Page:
•  In the long run MBI is not as costly as a manufacturer’s warranty, even though the deductible can sometimes be higher.
  •  MBI is regulated by state insurance laws and backed by insurance companies, thus ensuring expedient and professional repairs.
  •  A manufacturer’s warranty rarely lasts beyond three years, while MBI can last indefinitely. MBI protects your vehicle for longer.

Do You Really Need Mechanical Breakdown Insurance?

If you’re worried about expensive repairs down the road, MBI can provide peace of mind. Consider how likely it may be that your car experiences a breakdown that ends up costing more than your combined deductible and plan price. Generally, MBI plans have a $250 deductible, with your plan price likely being between $30 to $100 per year. If your plan covers your car for five years, the breakdown would have to cost more than$500 to fix in order to be worth it. Let’s say that your engine breaks down, resulting in a fix costing $2,500. With MBI, you would save $2,000.

When searching for a MBI plan, you should also consider the type of car you own. A vehicle that is very expensive to repair, like a Mercedes or a BMW, may benefit more from MBI than a car that is relatively inexpensive to fix, like a Toyota or a Hyundai. That said, MBI doesn’t always cover luxury cars. Make sure to do diligent research on what vehicles your chosen insurance company does and does not cover.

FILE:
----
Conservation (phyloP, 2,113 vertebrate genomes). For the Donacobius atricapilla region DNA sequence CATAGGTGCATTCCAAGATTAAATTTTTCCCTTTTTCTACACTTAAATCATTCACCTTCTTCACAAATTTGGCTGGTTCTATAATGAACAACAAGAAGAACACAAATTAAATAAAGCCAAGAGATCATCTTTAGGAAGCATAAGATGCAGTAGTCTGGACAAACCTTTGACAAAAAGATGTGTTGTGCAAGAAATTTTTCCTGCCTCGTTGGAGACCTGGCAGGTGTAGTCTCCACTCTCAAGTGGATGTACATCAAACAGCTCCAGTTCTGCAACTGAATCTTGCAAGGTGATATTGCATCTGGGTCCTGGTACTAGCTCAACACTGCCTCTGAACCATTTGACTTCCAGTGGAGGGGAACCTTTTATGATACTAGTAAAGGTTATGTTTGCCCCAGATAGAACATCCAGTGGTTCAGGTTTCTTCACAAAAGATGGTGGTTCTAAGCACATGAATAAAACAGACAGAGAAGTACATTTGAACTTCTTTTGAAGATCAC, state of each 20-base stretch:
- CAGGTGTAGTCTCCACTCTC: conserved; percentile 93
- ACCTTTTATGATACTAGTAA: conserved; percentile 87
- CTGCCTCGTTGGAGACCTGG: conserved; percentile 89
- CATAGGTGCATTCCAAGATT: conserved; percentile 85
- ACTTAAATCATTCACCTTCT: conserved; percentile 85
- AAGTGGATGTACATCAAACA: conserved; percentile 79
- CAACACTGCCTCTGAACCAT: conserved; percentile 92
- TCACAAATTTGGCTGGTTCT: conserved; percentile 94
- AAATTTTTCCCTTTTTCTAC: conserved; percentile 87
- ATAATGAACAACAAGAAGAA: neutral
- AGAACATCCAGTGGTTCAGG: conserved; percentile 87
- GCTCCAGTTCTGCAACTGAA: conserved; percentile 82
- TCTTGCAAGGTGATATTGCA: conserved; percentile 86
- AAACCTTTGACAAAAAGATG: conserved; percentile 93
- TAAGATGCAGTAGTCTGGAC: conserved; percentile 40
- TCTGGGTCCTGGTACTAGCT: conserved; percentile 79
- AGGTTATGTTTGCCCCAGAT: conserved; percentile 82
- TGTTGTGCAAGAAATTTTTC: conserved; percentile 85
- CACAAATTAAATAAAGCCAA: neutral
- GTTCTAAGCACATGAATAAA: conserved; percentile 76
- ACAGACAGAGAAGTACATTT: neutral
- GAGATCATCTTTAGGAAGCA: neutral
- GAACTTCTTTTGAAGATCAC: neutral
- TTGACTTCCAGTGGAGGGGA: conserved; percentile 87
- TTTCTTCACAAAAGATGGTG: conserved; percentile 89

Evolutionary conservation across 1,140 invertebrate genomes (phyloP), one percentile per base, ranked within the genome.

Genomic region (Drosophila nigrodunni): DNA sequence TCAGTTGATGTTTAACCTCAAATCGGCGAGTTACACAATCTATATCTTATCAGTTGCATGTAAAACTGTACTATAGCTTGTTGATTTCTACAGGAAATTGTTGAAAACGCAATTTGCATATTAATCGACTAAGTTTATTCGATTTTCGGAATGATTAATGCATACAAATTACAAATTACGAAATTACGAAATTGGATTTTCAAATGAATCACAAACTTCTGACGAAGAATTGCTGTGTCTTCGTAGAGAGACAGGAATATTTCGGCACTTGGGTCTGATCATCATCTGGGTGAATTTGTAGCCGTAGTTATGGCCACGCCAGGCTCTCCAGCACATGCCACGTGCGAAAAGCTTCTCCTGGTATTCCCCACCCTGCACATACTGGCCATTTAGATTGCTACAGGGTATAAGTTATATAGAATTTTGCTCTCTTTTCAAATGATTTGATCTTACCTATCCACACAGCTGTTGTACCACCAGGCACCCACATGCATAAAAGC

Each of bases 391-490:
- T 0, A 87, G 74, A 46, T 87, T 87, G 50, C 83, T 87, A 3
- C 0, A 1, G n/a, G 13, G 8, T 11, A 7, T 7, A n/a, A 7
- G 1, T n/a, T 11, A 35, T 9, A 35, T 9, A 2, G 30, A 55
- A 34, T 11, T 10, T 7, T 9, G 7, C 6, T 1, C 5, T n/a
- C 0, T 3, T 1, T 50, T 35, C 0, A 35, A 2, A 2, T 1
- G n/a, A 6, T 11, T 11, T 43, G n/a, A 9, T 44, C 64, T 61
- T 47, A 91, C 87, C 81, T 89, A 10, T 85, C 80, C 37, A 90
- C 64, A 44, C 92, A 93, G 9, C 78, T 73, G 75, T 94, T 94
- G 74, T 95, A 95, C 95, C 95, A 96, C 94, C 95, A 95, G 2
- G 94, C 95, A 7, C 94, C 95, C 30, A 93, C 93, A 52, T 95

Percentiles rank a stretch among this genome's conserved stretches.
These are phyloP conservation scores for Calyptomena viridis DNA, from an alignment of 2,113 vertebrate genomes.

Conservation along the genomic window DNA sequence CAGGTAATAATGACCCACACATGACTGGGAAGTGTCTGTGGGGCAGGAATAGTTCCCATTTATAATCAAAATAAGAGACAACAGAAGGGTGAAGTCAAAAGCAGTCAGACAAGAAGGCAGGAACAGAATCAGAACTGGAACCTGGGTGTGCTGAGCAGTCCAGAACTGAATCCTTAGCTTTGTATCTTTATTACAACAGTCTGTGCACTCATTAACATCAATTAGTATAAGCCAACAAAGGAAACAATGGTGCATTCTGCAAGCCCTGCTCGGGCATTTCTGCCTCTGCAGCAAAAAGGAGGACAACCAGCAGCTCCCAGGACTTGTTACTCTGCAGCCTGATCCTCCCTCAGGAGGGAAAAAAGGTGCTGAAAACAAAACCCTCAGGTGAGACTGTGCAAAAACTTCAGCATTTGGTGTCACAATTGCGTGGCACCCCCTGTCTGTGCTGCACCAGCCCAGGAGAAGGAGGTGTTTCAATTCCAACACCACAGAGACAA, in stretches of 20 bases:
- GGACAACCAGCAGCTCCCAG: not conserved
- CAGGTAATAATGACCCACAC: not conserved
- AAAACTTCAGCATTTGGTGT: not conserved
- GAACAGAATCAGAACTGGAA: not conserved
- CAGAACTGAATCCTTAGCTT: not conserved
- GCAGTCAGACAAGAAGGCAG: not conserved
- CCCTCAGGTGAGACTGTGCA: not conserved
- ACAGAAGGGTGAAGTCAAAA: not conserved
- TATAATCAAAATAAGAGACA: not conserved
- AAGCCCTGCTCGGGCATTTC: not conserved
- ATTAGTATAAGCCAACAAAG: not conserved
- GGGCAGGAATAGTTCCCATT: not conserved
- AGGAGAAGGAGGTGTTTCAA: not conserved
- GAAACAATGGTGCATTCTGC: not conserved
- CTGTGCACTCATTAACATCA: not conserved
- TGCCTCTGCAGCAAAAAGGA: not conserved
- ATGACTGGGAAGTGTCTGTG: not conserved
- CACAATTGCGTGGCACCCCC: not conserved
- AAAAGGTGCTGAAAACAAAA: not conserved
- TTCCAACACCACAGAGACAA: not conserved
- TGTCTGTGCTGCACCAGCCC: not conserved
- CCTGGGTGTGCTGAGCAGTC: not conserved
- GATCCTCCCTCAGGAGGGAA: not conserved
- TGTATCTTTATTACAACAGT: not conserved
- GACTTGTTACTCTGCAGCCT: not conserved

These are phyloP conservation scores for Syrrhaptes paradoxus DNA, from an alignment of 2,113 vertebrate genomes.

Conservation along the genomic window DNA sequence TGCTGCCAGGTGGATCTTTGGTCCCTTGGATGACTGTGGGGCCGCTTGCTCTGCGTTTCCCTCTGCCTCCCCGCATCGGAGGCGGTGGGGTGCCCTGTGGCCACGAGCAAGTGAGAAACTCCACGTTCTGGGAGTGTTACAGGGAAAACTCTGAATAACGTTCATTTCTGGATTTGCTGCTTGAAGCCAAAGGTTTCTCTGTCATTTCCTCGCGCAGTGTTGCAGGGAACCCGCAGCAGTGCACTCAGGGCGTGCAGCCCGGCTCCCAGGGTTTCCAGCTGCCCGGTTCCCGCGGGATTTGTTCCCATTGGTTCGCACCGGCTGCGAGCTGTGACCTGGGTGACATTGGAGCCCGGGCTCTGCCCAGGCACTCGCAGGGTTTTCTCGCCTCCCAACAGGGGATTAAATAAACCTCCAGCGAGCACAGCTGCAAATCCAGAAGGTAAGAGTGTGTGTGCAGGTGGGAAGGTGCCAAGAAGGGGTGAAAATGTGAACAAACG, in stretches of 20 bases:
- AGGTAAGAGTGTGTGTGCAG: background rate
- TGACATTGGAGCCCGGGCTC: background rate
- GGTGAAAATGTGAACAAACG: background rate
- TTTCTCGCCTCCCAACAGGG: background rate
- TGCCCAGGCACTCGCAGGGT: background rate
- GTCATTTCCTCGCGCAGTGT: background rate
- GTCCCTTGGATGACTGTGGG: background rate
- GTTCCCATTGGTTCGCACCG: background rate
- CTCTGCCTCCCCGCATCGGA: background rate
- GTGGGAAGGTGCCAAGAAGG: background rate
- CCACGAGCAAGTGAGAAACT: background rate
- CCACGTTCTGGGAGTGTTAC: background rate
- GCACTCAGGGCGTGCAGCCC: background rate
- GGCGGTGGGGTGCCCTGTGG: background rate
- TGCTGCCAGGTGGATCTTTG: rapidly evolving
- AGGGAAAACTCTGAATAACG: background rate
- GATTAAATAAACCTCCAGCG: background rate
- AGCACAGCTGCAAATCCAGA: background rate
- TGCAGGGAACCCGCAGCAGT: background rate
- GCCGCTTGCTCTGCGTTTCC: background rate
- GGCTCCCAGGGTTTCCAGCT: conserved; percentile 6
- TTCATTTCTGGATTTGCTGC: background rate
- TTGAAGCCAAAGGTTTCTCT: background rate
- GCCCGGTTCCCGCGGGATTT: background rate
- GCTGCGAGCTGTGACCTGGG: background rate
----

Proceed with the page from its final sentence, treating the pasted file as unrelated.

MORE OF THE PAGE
Used Cars and Mechanical Breakdown Insurance

You may be wondering whether having a new, used or leased care affects eligibility for mechanical breakdown insurance. Although new, used and leased cars can all be covered, there are usually mileage and age discrepancies from company to company. Some insurance companies require MBI to be purchased before a car is 15 months old or before it hits 15,000 miles. That said, most other companies offer MBI for older, higher mileage vehicles too. When researching potential companies, keep these things in mind.

Additional Considerations

Before purchasing mechanical breakdown insurance, you may want to consider several important factors:

  • Does your plan allow you to choose your own repair shop? Although most insurance companies provide flexibility in terms of where you’re able to get serviced, your preferred mechanic might be one of the few excluded. It’s a great idea to ask your potential insurance provider where your vehicle can be serviced before you purchase a policy.
  • Does your plan come with any added benefits? MBI plans are not all the same. Some plans may come with extras like roadside assistance, trip interruption coverage and even rental reimbursement coverage. Added benefits can make all the difference when choosing a plan.
  • Is it possible to transfer coverage to a new owner? In the event that you either sell or give your car to another person, some insurance providers allow you to transfer coverage to a new owner. Some do not. Do your research!
  • Have you already purchased an extended warranty through a manufacturer? If you already have one type of coverage, buying an additional could result in an overlap that leaves you spending more money than you need to.

If you have any questions or comments, we’re interested in responding to them. See you in the comments below!